RP3.2-04: Deposition of Cohesive Gas Impurities in pipelines carrying coal seam gas
This project studied the deposition of conductive cohesive gas impurities in pipelines carrying coal seam gas (CSG). Electrically conductive deposits observed in pipes carrying coal seam gas impact cathodic protection (CP) operation and fouling equipment. The deposits are suspected to be a mixture of triethylene glycol and conductive materials such as magnetite and pyrite. This project confirmed the nature of the deposits and developed potential solutions to reduce their extent and/or impact.
The project findings concluded that the failure of the cathodic protection units of CSG transmission pipeline to provide adequate protection is due to the presence of highly conductive, solid iron corrosion product contaminants embedded within triethylene glycol on the internal surfaces of pipeline insulation joints. Observations of CSG facilities throughout the project indicate that iron corrosion products are being generated throughout the entire CSG value chain, from upstream steel gathering pipelines to downstream sales gas transmission lines.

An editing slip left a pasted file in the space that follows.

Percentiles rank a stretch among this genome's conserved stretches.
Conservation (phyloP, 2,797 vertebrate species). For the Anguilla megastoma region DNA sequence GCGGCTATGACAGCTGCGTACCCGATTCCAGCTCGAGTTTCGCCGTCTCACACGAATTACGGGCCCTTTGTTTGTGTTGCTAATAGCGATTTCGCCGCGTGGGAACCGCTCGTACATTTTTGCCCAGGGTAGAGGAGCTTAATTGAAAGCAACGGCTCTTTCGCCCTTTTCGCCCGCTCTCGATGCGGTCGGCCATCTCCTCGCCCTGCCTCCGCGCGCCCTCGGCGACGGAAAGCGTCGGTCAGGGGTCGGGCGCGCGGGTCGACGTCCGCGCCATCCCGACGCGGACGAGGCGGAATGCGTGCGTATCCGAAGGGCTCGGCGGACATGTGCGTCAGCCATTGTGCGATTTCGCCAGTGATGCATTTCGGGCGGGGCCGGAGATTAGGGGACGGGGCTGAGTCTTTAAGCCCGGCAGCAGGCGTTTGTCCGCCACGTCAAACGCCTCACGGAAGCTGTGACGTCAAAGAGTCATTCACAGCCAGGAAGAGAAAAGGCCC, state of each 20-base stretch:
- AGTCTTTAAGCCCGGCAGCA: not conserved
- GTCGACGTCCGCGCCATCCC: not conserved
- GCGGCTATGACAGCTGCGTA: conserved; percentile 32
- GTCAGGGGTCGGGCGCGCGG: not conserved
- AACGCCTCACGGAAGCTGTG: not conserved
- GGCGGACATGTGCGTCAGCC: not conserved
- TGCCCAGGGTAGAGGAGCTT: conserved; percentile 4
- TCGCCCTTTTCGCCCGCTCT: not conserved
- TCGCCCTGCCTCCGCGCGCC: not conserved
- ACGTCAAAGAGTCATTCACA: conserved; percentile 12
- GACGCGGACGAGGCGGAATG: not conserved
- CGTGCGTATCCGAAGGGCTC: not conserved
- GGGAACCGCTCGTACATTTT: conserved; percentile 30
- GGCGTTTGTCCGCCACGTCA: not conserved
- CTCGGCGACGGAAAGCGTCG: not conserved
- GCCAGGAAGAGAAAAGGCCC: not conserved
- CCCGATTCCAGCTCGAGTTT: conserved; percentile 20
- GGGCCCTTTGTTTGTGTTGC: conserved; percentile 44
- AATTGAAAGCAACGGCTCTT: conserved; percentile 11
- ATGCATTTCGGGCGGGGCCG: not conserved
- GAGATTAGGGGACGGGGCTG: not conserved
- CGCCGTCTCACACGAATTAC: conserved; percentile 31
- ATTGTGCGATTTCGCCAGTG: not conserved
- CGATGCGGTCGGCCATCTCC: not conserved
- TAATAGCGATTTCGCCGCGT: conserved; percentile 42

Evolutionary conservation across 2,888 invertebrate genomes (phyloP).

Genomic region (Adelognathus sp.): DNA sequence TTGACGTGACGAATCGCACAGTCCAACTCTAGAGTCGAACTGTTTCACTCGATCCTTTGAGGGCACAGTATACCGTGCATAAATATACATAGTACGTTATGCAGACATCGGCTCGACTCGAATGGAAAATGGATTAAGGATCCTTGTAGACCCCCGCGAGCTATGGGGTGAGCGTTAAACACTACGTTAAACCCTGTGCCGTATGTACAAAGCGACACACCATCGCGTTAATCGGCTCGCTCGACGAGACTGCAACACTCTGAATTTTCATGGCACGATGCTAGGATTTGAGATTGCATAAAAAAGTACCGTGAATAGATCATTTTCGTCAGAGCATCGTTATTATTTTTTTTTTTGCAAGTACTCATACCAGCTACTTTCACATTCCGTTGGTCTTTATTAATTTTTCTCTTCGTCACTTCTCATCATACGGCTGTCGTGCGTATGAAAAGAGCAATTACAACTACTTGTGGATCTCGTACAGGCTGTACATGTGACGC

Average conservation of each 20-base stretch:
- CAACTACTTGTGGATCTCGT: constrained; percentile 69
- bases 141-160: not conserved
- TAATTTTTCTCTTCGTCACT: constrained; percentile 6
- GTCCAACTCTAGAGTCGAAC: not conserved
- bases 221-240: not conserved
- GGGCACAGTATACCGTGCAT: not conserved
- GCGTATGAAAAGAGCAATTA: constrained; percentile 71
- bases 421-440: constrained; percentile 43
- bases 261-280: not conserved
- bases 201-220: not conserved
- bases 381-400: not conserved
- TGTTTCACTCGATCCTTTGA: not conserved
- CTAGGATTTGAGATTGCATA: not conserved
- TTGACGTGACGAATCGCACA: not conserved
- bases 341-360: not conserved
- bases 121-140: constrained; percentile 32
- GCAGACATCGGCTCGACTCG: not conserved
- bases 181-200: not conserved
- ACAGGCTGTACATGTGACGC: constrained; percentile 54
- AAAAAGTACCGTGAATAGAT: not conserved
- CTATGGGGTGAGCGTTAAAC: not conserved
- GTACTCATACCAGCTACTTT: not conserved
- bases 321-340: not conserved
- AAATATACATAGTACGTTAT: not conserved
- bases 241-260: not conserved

The phenomenon of pipeline isolation joints (IJs) failure was also found to be exacerbated by the presence of triethylene glycol, a liquid desiccant used for the dehydration of natural gas. The research also provides mechanisms of IJs failure, deposit generation, and identified mitigation methods.
|Login||Full project details are available to participants of the CRC, please login or contact us to create your account.|
|Commencement / End Date||December 2019 to March 2021|
|Outcomes / Impact||
The outcomes of this project assist industry to extend the safe operating life of existing and future assets and minimise industry risk of HS&E incidents, both industry and public.
Two design guideline documents were created to address contaminant production and improve design practices for CSG pipeline systems and gas production facilities. The mitigation methods identified are suitable for both CSG and conventional natural gas, with project findings indicating similar detrimental effects from solid particulates on CP operation in conventional natural gas pipelines. The documents were created utilising a mix of literature information, advice from external specialist consultants and input from the industry advisory team. The documents are composed of the most important recommendations generated by the project and are intended to be the first point of reference for all interested industry participants.
|Partners||University of Melbourne, APA Group, Origin Energy, Santos, Epic Energy|
Dr Fari Mahdavi
Research Program Coordinator